one for the benefit of the archdeacon, Mr Harding, whom we
must now cease to call the warden, he having designated himself
so for the last time, found that it was nearly two o'clock,
and that he must prepare for his journey. Yes, from this time
he never again admitted the name by which he had been so
familiarly known, and in which, to tell the truth, he had
rejoiced. The love of titles is common to all men, and a vicar
or fellow is as pleased at becoming Mr Archdeacon or Mr
Provost, as a lieutenant at getting his captaincy, or a city
tallow-chandler in becoming Sir John on the occasion of a
Queen's visit to a new bridge. But warden he was no longer,
and the name of precentor, though the office was to him so
dear, confers in itself no sufficient distinction; our friend,
therefore, again became Mr Harding.

Mrs Grantly had gone out; he had, therefore, no one to
delay him by further entreaties to postpone his journey; he
had soon arranged his bag, and paid his bill, and, leaving a
note for his daughter, in which he put the copy of his official
letter, he got into a cab and drove away to the station with
something of triumph in his heart.

Had he not cause for triumph? Had he not been supremely
successful? Had he not for the first time in his life held his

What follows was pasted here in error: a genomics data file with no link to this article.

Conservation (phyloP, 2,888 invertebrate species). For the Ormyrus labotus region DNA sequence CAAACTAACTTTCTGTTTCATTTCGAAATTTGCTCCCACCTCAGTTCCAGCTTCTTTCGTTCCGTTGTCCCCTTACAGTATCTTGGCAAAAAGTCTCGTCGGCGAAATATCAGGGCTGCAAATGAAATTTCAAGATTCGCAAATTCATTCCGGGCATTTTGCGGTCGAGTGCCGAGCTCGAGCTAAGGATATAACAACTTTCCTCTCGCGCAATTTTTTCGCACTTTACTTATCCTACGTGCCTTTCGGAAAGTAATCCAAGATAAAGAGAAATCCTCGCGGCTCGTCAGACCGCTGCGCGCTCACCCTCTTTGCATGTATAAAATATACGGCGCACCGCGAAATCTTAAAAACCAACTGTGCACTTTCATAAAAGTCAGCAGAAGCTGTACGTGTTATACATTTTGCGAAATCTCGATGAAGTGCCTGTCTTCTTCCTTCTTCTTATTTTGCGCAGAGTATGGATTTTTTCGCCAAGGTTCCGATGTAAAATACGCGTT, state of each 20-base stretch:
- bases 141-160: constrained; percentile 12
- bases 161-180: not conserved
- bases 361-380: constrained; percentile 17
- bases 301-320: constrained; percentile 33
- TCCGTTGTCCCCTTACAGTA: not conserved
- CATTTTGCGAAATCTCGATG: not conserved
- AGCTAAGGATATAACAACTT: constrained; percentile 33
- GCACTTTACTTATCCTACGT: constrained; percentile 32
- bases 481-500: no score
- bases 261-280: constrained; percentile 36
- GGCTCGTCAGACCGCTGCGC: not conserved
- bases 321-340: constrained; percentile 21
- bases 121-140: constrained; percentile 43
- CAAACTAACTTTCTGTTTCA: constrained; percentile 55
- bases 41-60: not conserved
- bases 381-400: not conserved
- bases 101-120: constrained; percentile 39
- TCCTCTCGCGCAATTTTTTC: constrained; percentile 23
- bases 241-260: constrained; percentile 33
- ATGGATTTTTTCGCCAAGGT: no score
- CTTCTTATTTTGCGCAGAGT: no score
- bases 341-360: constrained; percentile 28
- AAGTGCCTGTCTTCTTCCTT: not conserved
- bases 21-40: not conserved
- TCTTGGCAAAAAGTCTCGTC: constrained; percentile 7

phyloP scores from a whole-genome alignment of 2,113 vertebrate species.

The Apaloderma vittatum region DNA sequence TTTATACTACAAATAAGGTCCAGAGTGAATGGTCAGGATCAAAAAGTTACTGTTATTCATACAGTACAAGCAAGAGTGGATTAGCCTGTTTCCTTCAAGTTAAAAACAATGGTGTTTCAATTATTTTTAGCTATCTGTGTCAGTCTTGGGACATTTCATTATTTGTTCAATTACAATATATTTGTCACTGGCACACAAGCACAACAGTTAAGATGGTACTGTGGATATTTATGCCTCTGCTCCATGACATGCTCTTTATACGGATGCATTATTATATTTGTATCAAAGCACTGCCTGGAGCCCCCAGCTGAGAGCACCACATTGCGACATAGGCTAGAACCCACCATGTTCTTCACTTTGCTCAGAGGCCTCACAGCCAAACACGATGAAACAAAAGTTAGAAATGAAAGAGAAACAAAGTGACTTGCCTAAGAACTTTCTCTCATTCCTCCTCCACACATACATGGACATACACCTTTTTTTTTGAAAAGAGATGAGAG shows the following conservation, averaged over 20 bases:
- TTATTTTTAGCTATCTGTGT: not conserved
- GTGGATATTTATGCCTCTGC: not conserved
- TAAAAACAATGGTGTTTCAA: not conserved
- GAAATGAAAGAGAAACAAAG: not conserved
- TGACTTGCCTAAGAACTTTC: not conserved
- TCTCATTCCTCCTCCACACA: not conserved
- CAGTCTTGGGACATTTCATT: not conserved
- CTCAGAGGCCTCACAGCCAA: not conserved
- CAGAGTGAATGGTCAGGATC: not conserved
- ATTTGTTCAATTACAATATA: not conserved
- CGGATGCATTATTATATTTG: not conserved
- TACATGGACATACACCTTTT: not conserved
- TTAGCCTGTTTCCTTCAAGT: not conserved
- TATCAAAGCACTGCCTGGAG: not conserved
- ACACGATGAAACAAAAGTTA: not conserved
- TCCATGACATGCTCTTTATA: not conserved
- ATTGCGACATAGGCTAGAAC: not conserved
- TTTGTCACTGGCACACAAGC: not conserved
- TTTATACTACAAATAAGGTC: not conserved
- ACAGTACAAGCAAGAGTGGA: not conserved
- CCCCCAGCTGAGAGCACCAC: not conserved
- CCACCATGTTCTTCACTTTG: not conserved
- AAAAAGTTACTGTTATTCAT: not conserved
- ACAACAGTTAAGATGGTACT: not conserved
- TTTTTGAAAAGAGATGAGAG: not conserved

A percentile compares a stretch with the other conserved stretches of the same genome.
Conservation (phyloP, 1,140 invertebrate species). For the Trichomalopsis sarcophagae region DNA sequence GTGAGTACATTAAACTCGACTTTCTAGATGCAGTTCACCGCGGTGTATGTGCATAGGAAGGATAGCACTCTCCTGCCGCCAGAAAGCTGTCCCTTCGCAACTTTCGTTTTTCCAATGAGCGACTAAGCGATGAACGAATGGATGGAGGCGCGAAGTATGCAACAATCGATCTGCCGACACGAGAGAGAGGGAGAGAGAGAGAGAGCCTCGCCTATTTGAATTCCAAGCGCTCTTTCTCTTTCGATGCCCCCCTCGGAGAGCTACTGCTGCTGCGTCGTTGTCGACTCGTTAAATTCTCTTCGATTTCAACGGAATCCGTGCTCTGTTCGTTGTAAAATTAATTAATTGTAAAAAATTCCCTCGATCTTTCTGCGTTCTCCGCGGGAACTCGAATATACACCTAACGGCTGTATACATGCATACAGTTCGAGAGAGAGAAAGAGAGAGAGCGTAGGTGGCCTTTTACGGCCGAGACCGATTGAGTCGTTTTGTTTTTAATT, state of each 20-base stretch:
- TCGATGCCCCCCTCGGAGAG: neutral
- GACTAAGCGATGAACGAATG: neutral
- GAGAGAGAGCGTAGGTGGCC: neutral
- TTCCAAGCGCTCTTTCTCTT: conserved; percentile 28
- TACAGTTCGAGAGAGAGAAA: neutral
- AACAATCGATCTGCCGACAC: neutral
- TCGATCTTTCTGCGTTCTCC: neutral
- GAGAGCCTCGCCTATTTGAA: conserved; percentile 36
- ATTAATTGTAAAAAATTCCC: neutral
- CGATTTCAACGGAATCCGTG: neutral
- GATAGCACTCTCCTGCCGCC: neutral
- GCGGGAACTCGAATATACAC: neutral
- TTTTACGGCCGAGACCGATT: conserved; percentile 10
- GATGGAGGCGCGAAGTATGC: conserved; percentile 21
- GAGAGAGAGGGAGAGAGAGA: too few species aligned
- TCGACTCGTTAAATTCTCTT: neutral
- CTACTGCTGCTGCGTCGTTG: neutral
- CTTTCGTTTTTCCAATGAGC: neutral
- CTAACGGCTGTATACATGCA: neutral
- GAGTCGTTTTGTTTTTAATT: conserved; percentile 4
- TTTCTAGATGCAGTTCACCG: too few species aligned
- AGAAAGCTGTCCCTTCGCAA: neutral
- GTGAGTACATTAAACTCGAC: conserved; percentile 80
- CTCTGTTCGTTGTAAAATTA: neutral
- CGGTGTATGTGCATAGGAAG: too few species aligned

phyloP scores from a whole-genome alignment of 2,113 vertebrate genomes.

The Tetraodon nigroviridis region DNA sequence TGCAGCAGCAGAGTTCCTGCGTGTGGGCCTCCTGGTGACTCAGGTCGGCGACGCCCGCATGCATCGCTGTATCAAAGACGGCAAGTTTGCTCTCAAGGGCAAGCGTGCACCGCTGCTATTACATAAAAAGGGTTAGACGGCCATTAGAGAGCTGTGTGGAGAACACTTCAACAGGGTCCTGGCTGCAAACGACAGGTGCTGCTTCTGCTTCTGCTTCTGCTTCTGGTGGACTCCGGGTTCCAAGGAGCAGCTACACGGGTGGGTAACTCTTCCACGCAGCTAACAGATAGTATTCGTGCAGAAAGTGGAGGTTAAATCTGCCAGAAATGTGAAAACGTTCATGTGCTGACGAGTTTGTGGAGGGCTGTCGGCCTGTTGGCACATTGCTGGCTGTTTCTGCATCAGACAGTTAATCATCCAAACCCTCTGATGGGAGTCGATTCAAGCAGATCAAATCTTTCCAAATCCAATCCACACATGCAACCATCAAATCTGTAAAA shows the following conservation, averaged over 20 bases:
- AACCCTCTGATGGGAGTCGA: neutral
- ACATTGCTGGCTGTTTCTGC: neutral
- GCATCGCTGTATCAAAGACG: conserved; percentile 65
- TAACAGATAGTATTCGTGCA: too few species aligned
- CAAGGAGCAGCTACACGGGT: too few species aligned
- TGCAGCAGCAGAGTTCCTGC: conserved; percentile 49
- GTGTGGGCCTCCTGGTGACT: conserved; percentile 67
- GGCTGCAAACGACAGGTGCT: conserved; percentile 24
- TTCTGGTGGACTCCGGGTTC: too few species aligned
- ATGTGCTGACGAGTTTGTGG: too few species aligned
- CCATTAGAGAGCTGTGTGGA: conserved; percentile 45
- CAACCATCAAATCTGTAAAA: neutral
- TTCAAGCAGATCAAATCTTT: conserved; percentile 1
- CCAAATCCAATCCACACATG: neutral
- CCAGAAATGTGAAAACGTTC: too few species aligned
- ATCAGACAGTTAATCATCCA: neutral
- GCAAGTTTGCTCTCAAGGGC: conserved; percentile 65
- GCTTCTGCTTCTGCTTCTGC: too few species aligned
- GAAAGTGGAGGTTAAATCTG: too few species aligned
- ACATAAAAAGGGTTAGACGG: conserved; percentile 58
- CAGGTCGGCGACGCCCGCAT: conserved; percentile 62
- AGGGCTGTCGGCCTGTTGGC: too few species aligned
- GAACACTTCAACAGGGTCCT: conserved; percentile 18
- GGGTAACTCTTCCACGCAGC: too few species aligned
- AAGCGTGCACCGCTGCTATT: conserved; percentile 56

own purpose against that of his son-in-law, and manfully combated
against great odds--against the archdeacon's wife as well
as the archdeacon? Had he not gained a great victory, and
was it not fit that he should step into his cab with triumph?

He had not told Eleanor when he would return, but she was
on the look-out for him by every train by which he could
arrive, and the pony-carriage was at the Barchester station
when the train drew up at the platform.

'My dear,' said he, sitting beside her, as she steered her
little vessel to one side of the road to make room for the
clattering omnibus as they passed from the station into the town,
'I hope you'll be able to feel a proper degree of respect for the
vicar of Crabtree.'

'Dear papa,' said she, 'I am so glad.'

There was great comfort in returning home to that pleasant
house, though he was to leave it so soon, and in discussing with
his daughter all that he had done, and all that he had to do.
It must take some time to get out of one house into another;
the curate at Crabtree could not be abolished under six
months, that is, unless other provision could be made for him;
and then the furniture--the most of that must be sold to pay
Sir Abraham Haphazard for sitting up till twelve at night.
Mr Harding was strangely ignorant as to lawyers' bills; he
had no idea, from twenty pounds to two thousand, as to the
sum in which he was indebted for legal assistance. True, he
had called in no lawyer himself; true, he had been no consenting
party to the employment of either Cox and Cummins,
or Sir Abraham; he had never been consulted on such
matters;--the archdeacon had managed all this himself, never
for a moment suspecting that Mr Harding would take upon
him to end the matter in a way of his own. Had the lawyers'
bills been ten thousand pounds, Mr Harding could not have
helped it; but he was not on that account disposed to dispute